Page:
Exercise is a cornerstone of diabetes management as it aids in glycemic control, weight management, reducing blood pressure, and improving the quality of life of patients. Unfortunately, owing to the complexity and difficulties of regulating exogenous insulin in a physiologic manner during exercise, physical activity often results in hypoglycemia in patients with type 1 diabetes mellitus (type 1 DM). When glucose levels fall below threshold glycemic levels, neuroendocrine, autonomic nervous system (ANS), and metabolic glucose counterregulatory mechanisms are activated. These hypoglycemic counterregulatory mechanisms in type 1 DM can be blunted irreversibly by disease duration or by acute episodes of prior stress. These reduced (or absent) counterregulatory responses result in a threefold increase in severe hypoglycemia when intensive glycemic control is implemented in type 1 DM. Much recent work has been focused on determining the in vivo mechanisms responsible for causing the increased incidence of severe hypoglycemia in type 1 DM. Studies from several laboratories have demonstrated the role played by episodes of antecedent hypoglycemia in producing blunted glucose counterregulatory responses during subsequent exposures of hypoglycemia. Until recently, the mechanisms responsible for exercise related hypoglycemia in type 1 DM have been attributed to relative or absolute increases of insulin levels or incomplete glycogen repletion after physical activity. Owing to the qualitative similarity of neuroendocrine, ANS, and metabolic responses to hypoglycemia and exercise, we have hypothesized that neuroendocrine and ANS counterregulatory dysfunction may also play an important role in the pathogenesis of exercise-related hypoglycemia in type 1 DM. Vicious cycles can be created in type 1 DM, where an episode of hypoglycemia or exercise can feed forward to downregulate neuroendocrine and ANS responses to a subsequent episode of either stress, thereby creating further hypoglycemia. This article will review the recent work that has studied the contribution of counterregulatory dysfunction to exercise-induced hypoglycemia in type 1 DM.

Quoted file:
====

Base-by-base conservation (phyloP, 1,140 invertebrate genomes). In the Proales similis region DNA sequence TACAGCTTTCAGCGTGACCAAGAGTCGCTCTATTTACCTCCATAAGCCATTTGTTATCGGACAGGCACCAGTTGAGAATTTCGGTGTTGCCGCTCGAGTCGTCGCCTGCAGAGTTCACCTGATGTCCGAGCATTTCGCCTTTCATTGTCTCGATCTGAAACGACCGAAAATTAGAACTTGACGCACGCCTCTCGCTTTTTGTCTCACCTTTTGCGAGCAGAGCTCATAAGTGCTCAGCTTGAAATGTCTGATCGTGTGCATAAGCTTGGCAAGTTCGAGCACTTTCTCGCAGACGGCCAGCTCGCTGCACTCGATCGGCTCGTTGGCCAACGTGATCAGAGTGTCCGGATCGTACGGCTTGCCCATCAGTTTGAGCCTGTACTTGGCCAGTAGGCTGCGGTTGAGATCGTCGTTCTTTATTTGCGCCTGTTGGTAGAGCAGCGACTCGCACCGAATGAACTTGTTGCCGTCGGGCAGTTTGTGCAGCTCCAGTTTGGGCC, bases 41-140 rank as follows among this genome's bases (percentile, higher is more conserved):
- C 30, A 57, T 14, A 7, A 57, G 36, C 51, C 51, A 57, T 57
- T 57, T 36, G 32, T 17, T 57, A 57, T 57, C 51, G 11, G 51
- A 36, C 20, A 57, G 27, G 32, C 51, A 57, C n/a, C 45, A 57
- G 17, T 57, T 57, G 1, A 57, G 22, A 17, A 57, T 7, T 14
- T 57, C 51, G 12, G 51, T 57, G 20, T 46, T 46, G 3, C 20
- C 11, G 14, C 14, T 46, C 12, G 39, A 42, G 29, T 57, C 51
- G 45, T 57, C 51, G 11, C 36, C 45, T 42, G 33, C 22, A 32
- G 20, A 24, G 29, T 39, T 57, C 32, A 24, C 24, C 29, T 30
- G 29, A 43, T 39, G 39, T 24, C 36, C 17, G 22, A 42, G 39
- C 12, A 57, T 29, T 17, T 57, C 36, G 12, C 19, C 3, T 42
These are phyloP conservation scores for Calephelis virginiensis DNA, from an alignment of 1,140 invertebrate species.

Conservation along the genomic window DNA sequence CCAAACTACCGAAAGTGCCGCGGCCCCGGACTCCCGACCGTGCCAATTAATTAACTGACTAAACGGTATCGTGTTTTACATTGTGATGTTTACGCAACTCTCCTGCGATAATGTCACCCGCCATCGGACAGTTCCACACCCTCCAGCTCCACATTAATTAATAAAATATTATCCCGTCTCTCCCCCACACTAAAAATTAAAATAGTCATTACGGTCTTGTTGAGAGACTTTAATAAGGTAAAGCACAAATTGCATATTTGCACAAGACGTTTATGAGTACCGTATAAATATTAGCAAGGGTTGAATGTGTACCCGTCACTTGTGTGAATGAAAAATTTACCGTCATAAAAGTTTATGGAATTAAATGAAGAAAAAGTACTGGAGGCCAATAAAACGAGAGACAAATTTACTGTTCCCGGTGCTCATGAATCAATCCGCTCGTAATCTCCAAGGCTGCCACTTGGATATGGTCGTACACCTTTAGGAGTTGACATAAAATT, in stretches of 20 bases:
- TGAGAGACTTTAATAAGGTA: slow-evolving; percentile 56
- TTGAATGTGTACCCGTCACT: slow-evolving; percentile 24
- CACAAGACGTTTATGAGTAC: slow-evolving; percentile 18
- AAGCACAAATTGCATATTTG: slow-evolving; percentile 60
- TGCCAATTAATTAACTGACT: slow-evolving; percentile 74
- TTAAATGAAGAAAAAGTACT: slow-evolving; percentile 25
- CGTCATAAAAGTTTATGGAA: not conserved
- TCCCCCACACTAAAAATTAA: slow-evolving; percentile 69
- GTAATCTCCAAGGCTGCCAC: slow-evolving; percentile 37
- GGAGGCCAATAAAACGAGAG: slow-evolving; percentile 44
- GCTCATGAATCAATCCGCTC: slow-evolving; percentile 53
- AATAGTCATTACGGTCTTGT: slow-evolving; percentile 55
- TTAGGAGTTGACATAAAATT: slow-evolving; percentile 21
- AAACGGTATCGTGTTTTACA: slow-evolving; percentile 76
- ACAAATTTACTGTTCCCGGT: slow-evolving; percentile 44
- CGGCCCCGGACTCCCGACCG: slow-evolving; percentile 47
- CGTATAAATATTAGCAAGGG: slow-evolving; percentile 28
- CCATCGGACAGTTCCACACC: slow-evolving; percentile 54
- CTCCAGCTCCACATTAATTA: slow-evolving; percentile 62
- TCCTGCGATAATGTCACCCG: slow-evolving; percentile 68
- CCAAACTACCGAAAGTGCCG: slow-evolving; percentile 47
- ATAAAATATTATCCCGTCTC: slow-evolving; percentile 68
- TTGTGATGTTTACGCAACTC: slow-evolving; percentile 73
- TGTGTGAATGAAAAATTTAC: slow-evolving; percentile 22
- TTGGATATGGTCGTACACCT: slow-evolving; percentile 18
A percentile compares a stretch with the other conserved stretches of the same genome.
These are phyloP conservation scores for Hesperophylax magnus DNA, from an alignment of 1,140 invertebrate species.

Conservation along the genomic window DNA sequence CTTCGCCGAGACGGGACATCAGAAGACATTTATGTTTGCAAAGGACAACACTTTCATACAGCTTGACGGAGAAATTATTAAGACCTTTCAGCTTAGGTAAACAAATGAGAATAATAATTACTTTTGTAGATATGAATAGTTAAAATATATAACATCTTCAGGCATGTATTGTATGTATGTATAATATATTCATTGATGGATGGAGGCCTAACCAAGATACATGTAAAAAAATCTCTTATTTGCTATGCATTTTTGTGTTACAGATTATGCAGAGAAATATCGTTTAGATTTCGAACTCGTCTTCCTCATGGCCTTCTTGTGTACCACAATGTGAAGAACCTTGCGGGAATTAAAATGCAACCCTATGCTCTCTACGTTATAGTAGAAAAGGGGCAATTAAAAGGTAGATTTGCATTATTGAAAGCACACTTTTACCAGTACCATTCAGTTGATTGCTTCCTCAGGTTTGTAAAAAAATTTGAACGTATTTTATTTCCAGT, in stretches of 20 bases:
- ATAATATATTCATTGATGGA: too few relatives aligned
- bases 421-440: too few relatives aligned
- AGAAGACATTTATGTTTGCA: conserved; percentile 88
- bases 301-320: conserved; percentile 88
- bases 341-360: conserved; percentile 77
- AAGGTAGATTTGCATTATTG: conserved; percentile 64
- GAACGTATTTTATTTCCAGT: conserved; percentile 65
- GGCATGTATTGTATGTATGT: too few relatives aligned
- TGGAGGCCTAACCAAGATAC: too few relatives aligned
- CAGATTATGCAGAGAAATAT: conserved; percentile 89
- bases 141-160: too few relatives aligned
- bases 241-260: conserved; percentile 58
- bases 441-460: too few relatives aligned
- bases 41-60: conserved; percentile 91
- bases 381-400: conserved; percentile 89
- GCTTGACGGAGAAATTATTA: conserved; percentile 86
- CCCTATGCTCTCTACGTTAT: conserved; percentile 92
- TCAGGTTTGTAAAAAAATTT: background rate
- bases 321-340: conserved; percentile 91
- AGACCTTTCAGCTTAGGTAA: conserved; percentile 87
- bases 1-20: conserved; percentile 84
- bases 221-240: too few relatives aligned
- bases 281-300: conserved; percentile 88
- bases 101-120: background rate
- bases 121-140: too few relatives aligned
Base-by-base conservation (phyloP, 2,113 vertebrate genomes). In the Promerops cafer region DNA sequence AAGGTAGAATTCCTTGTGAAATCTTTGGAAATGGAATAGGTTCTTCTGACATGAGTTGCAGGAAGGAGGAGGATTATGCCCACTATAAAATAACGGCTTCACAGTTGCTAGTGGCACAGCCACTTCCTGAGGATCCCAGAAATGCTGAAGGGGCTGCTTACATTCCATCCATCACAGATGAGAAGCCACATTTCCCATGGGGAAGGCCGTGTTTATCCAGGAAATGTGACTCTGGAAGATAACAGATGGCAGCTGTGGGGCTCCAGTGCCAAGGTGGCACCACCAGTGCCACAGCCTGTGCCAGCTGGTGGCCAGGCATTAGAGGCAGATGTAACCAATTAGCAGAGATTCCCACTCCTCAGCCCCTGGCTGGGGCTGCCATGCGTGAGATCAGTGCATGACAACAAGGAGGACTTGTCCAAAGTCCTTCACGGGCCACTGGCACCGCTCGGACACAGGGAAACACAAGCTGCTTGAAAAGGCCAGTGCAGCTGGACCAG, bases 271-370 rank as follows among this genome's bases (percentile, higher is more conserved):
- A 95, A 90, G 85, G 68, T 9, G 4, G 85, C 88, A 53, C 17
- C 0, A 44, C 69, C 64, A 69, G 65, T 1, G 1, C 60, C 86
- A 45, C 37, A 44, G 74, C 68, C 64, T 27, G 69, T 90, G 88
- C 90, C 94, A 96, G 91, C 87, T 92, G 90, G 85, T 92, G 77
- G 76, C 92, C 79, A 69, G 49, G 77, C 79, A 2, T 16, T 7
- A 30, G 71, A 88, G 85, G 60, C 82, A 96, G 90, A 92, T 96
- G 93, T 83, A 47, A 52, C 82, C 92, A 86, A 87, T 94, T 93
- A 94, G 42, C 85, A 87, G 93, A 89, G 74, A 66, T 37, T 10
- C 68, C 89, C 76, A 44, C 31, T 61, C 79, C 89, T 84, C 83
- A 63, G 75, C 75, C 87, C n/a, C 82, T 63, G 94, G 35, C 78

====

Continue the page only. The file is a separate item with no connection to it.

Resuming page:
Copyright 2004 John Wiley & Sons, Ltd. 1Reciprocal vicious cycles may be created in type 1 diabetes mellitus (type 1 DM), whereby an episode of hypoglycemia or exercise can feed forward to downregulate neuroendocrine and autonomic nervous system responses to a subsequent episode of either stress, thereby creating further hypoglycemia